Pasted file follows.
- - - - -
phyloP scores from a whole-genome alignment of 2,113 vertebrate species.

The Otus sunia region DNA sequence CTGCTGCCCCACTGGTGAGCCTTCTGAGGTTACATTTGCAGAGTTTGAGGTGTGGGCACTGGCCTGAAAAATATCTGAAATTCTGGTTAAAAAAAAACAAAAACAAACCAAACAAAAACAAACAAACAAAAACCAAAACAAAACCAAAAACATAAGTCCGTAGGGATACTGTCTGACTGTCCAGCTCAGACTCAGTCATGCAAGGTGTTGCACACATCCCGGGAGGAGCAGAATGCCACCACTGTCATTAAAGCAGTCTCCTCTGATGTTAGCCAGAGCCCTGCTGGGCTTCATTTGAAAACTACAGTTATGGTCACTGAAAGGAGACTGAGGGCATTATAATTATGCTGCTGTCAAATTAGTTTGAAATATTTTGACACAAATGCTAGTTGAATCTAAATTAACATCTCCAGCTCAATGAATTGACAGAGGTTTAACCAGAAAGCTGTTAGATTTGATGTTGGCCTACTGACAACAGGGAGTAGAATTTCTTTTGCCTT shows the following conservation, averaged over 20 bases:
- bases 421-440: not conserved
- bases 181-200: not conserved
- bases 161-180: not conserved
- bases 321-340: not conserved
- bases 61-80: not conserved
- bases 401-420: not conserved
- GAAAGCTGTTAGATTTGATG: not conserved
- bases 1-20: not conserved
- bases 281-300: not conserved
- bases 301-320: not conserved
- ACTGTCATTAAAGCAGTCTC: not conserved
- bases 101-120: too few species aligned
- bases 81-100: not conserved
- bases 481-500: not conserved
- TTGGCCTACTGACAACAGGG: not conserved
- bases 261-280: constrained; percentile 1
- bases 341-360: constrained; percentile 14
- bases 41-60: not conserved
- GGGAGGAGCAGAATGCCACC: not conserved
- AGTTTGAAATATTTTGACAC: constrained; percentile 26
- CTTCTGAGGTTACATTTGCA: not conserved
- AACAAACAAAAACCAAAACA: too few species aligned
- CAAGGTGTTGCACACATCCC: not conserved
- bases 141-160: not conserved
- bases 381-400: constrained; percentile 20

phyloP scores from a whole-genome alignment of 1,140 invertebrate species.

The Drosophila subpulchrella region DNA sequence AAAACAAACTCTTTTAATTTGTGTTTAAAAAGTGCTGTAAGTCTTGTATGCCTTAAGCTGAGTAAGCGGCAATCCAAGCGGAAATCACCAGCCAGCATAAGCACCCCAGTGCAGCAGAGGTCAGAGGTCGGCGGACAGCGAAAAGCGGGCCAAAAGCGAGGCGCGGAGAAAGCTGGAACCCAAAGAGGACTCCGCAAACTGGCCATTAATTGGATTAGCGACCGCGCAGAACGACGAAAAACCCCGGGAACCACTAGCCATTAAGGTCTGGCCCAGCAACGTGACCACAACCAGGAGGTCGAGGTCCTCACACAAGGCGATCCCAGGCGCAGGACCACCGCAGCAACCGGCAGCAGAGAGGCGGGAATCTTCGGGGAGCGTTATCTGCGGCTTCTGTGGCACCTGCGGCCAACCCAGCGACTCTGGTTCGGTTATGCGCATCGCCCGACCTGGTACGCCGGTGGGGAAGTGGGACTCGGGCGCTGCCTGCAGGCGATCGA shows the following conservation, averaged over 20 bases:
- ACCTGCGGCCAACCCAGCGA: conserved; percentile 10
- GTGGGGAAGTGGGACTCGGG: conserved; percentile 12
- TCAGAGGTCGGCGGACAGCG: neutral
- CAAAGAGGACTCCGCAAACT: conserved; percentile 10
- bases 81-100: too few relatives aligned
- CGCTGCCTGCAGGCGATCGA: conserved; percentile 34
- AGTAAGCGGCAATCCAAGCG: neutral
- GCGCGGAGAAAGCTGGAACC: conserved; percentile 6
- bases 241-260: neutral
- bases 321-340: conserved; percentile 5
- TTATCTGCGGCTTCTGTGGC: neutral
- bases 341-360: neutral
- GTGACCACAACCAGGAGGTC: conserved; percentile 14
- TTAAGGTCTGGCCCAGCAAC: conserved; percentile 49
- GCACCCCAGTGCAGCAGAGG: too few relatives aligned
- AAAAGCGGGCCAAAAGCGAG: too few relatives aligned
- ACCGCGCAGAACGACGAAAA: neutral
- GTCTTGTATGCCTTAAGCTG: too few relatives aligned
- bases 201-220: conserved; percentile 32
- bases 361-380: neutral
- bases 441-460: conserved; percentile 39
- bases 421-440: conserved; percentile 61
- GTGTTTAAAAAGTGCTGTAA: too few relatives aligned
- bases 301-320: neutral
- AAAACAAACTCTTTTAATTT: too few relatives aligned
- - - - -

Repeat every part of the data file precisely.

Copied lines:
phyloP scores from a whole-genome alignment of 2,113 vertebrate species.

The Otus sunia region DNA sequence CTGCTGCCCCACTGGTGAGCCTTCTGAGGTTACATTTGCAGAGTTTGAGGTGTGGGCACTGGCCTGAAAAATATCTGAAATTCTGGTTAAAAAAAAACAAAAACAAACCAAACAAAAACAAACAAACAAAAACCAAAACAAAACCAAAAACATAAGTCCGTAGGGATACTGTCTGACTGTCCAGCTCAGACTCAGTCATGCAAGGTGTTGCACACATCCCGGGAGGAGCAGAATGCCACCACTGTCATTAAAGCAGTCTCCTCTGATGTTAGCCAGAGCCCTGCTGGGCTTCATTTGAAAACTACAGTTATGGTCACTGAAAGGAGACTGAGGGCATTATAATTATGCTGCTGTCAAATTAGTTTGAAATATTTTGACACAAATGCTAGTTGAATCTAAATTAACATCTCCAGCTCAATGAATTGACAGAGGTTTAACCAGAAAGCTGTTAGATTTGATGTTGGCCTACTGACAACAGGGAGTAGAATTTCTTTTGCCTT shows the following conservation, averaged over 20 bases:
- bases 421-440: not conserved
- bases 181-200: not conserved
- bases 161-180: not conserved
- bases 321-340: not conserved
- bases 61-80: not conserved
- bases 401-420: not conserved
- GAAAGCTGTTAGATTTGATG: not conserved
- bases 1-20: not conserved
- bases 281-300: not conserved
- bases 301-320: not conserved
- ACTGTCATTAAAGCAGTCTC: not conserved
- bases 101-120: too few species aligned
- bases 81-100: not conserved
- bases 481-500: not conserved
- TTGGCCTACTGACAACAGGG: not conserved
- bases 261-280: constrained; percentile 1
- bases 341-360: constrained; percentile 14
- bases 41-60: not conserved
- GGGAGGAGCAGAATGCCACC: not conserved
- AGTTTGAAATATTTTGACAC: constrained; percentile 26
- CTTCTGAGGTTACATTTGCA: not conserved
- AACAAACAAAAACCAAAACA: too few species aligned
- CAAGGTGTTGCACACATCCC: not conserved
- bases 141-160: not conserved
- bases 381-400: constrained; percentile 20

phyloP scores from a whole-genome alignment of 1,140 invertebrate species.

The Drosophila subpulchrella region DNA sequence AAAACAAACTCTTTTAATTTGTGTTTAAAAAGTGCTGTAAGTCTTGTATGCCTTAAGCTGAGTAAGCGGCAATCCAAGCGGAAATCACCAGCCAGCATAAGCACCCCAGTGCAGCAGAGGTCAGAGGTCGGCGGACAGCGAAAAGCGGGCCAAAAGCGAGGCGCGGAGAAAGCTGGAACCCAAAGAGGACTCCGCAAACTGGCCATTAATTGGATTAGCGACCGCGCAGAACGACGAAAAACCCCGGGAACCACTAGCCATTAAGGTCTGGCCCAGCAACGTGACCACAACCAGGAGGTCGAGGTCCTCACACAAGGCGATCCCAGGCGCAGGACCACCGCAGCAACCGGCAGCAGAGAGGCGGGAATCTTCGGGGAGCGTTATCTGCGGCTTCTGTGGCACCTGCGGCCAACCCAGCGACTCTGGTTCGGTTATGCGCATCGCCCGACCTGGTACGCCGGTGGGGAAGTGGGACTCGGGCGCTGCCTGCAGGCGATCGA shows the following conservation, averaged over 20 bases:
- ACCTGCGGCCAACCCAGCGA: conserved; percentile 10
- GTGGGGAAGTGGGACTCGGG: conserved; percentile 12
- TCAGAGGTCGGCGGACAGCG: neutral
- CAAAGAGGACTCCGCAAACT: conserved; percentile 10
- bases 81-100: too few relatives aligned
- CGCTGCCTGCAGGCGATCGA: conserved; percentile 34
- AGTAAGCGGCAATCCAAGCG: neutral
- GCGCGGAGAAAGCTGGAACC: conserved; percentile 6
- bases 241-260: neutral
- bases 321-340: conserved; percentile 5
- TTATCTGCGGCTTCTGTGGC: neutral
- bases 341-360: neutral
- GTGACCACAACCAGGAGGTC: conserved; percentile 14
- TTAAGGTCTGGCCCAGCAAC: conserved; percentile 49
- GCACCCCAGTGCAGCAGAGG: too few relatives aligned
- AAAAGCGGGCCAAAAGCGAG: too few relatives aligned
- ACCGCGCAGAACGACGAAAA: neutral
- GTCTTGTATGCCTTAAGCTG: too few relatives aligned
- bases 201-220: conserved; percentile 32
- bases 361-380: neutral
- bases 441-460: conserved; percentile 39
- bases 421-440: conserved; percentile 61
- GTGTTTAAAAAGTGCTGTAA: too few relatives aligned
- bases 301-320: neutral
- AAAACAAACTCTTTTAATTT: too few relatives aligned